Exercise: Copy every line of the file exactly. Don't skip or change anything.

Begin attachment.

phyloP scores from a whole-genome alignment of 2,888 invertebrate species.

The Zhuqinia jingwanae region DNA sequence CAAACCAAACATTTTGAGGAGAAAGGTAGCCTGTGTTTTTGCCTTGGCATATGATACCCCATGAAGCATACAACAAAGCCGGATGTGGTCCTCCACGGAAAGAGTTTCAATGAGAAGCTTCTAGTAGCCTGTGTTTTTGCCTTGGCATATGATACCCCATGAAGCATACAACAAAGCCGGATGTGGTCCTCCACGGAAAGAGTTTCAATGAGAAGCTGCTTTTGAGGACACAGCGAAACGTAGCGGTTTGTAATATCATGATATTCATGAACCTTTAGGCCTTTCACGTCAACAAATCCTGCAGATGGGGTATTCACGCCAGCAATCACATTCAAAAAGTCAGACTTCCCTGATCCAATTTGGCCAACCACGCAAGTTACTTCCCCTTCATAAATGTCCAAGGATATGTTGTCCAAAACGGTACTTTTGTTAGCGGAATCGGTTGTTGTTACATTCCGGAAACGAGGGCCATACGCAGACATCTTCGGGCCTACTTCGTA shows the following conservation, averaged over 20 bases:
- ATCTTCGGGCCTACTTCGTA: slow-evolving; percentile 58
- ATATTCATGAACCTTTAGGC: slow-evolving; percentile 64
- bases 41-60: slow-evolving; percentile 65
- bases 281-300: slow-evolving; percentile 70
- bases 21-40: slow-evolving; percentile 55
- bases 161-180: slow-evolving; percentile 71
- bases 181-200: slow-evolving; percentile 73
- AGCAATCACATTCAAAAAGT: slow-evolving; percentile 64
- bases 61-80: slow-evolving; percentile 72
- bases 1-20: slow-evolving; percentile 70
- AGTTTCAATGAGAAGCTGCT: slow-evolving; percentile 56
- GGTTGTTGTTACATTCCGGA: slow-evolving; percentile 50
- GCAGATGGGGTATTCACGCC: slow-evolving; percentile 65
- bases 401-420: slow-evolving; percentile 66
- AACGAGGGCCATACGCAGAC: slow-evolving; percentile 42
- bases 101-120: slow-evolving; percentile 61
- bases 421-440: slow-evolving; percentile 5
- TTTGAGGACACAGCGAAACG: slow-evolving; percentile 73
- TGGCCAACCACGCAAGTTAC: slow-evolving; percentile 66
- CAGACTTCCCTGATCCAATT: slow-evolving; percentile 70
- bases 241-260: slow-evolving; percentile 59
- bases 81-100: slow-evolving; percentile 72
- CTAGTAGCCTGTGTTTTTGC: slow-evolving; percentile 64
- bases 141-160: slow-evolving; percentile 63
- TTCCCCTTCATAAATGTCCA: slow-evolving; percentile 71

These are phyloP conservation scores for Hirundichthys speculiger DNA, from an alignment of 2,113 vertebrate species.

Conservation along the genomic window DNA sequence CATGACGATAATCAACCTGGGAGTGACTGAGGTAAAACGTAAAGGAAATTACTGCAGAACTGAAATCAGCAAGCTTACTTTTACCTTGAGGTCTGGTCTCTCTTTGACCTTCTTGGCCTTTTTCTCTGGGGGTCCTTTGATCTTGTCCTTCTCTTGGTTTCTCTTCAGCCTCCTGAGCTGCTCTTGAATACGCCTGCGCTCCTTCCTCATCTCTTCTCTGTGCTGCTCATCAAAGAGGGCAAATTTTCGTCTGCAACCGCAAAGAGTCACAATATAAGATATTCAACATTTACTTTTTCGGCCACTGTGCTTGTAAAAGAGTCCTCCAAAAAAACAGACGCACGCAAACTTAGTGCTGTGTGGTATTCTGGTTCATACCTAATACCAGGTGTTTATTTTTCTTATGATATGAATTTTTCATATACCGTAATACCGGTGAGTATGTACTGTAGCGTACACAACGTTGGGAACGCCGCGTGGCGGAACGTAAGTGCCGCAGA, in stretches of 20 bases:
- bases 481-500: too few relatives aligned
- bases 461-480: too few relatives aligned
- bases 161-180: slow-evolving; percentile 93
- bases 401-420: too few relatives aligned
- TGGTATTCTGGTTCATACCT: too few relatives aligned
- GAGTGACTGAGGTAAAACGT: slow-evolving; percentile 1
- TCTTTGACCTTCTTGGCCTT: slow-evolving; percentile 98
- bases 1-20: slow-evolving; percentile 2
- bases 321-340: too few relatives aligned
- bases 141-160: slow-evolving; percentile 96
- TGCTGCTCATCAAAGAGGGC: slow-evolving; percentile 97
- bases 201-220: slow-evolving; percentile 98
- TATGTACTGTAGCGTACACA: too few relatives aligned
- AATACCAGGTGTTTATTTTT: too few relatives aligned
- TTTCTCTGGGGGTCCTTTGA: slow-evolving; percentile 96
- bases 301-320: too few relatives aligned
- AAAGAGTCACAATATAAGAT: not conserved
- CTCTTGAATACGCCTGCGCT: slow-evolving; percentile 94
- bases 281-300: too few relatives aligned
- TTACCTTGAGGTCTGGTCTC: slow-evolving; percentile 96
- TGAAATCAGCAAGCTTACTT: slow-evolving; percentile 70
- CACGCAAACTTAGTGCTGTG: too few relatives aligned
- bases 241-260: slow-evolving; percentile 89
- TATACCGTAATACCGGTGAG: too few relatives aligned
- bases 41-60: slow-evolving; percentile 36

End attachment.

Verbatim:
phyloP scores from a whole-genome alignment of 2,888 invertebrate species.

The Zhuqinia jingwanae region DNA sequence CAAACCAAACATTTTGAGGAGAAAGGTAGCCTGTGTTTTTGCCTTGGCATATGATACCCCATGAAGCATACAACAAAGCCGGATGTGGTCCTCCACGGAAAGAGTTTCAATGAGAAGCTTCTAGTAGCCTGTGTTTTTGCCTTGGCATATGATACCCCATGAAGCATACAACAAAGCCGGATGTGGTCCTCCACGGAAAGAGTTTCAATGAGAAGCTGCTTTTGAGGACACAGCGAAACGTAGCGGTTTGTAATATCATGATATTCATGAACCTTTAGGCCTTTCACGTCAACAAATCCTGCAGATGGGGTATTCACGCCAGCAATCACATTCAAAAAGTCAGACTTCCCTGATCCAATTTGGCCAACCACGCAAGTTACTTCCCCTTCATAAATGTCCAAGGATATGTTGTCCAAAACGGTACTTTTGTTAGCGGAATCGGTTGTTGTTACATTCCGGAAACGAGGGCCATACGCAGACATCTTCGGGCCTACTTCGTA shows the following conservation, averaged over 20 bases:
- ATCTTCGGGCCTACTTCGTA: slow-evolving; percentile 58
- ATATTCATGAACCTTTAGGC: slow-evolving; percentile 64
- bases 41-60: slow-evolving; percentile 65
- bases 281-300: slow-evolving; percentile 70
- bases 21-40: slow-evolving; percentile 55
- bases 161-180: slow-evolving; percentile 71
- bases 181-200: slow-evolving; percentile 73
- AGCAATCACATTCAAAAAGT: slow-evolving; percentile 64
- bases 61-80: slow-evolving; percentile 72
- bases 1-20: slow-evolving; percentile 70
- AGTTTCAATGAGAAGCTGCT: slow-evolving; percentile 56
- GGTTGTTGTTACATTCCGGA: slow-evolving; percentile 50
- GCAGATGGGGTATTCACGCC: slow-evolving; percentile 65
- bases 401-420: slow-evolving; percentile 66
- AACGAGGGCCATACGCAGAC: slow-evolving; percentile 42
- bases 101-120: slow-evolving; percentile 61
- bases 421-440: slow-evolving; percentile 5
- TTTGAGGACACAGCGAAACG: slow-evolving; percentile 73
- TGGCCAACCACGCAAGTTAC: slow-evolving; percentile 66
- CAGACTTCCCTGATCCAATT: slow-evolving; percentile 70
- bases 241-260: slow-evolving; percentile 59
- bases 81-100: slow-evolving; percentile 72
- CTAGTAGCCTGTGTTTTTGC: slow-evolving; percentile 64
- bases 141-160: slow-evolving; percentile 63
- TTCCCCTTCATAAATGTCCA: slow-evolving; percentile 71

These are phyloP conservation scores for Hirundichthys speculiger DNA, from an alignment of 2,113 vertebrate species.

Conservation along the genomic window DNA sequence CATGACGATAATCAACCTGGGAGTGACTGAGGTAAAACGTAAAGGAAATTACTGCAGAACTGAAATCAGCAAGCTTACTTTTACCTTGAGGTCTGGTCTCTCTTTGACCTTCTTGGCCTTTTTCTCTGGGGGTCCTTTGATCTTGTCCTTCTCTTGGTTTCTCTTCAGCCTCCTGAGCTGCTCTTGAATACGCCTGCGCTCCTTCCTCATCTCTTCTCTGTGCTGCTCATCAAAGAGGGCAAATTTTCGTCTGCAACCGCAAAGAGTCACAATATAAGATATTCAACATTTACTTTTTCGGCCACTGTGCTTGTAAAAGAGTCCTCCAAAAAAACAGACGCACGCAAACTTAGTGCTGTGTGGTATTCTGGTTCATACCTAATACCAGGTGTTTATTTTTCTTATGATATGAATTTTTCATATACCGTAATACCGGTGAGTATGTACTGTAGCGTACACAACGTTGGGAACGCCGCGTGGCGGAACGTAAGTGCCGCAGA, in stretches of 20 bases:
- bases 481-500: too few relatives aligned
- bases 461-480: too few relatives aligned
- bases 161-180: slow-evolving; percentile 93
- bases 401-420: too few relatives aligned
- TGGTATTCTGGTTCATACCT: too few relatives aligned
- GAGTGACTGAGGTAAAACGT: slow-evolving; percentile 1
- TCTTTGACCTTCTTGGCCTT: slow-evolving; percentile 98
- bases 1-20: slow-evolving; percentile 2
- bases 321-340: too few relatives aligned
- bases 141-160: slow-evolving; percentile 96
- TGCTGCTCATCAAAGAGGGC: slow-evolving; percentile 97
- bases 201-220: slow-evolving; percentile 98
- TATGTACTGTAGCGTACACA: too few relatives aligned
- AATACCAGGTGTTTATTTTT: too few relatives aligned
- TTTCTCTGGGGGTCCTTTGA: slow-evolving; percentile 96
- bases 301-320: too few relatives aligned
- AAAGAGTCACAATATAAGAT: not conserved
- CTCTTGAATACGCCTGCGCT: slow-evolving; percentile 94
- bases 281-300: too few relatives aligned
- TTACCTTGAGGTCTGGTCTC: slow-evolving; percentile 96
- TGAAATCAGCAAGCTTACTT: slow-evolving; percentile 70
- CACGCAAACTTAGTGCTGTG: too few relatives aligned
- bases 241-260: slow-evolving; percentile 89
- TATACCGTAATACCGGTGAG: too few relatives aligned
- bases 41-60: slow-evolving; percentile 36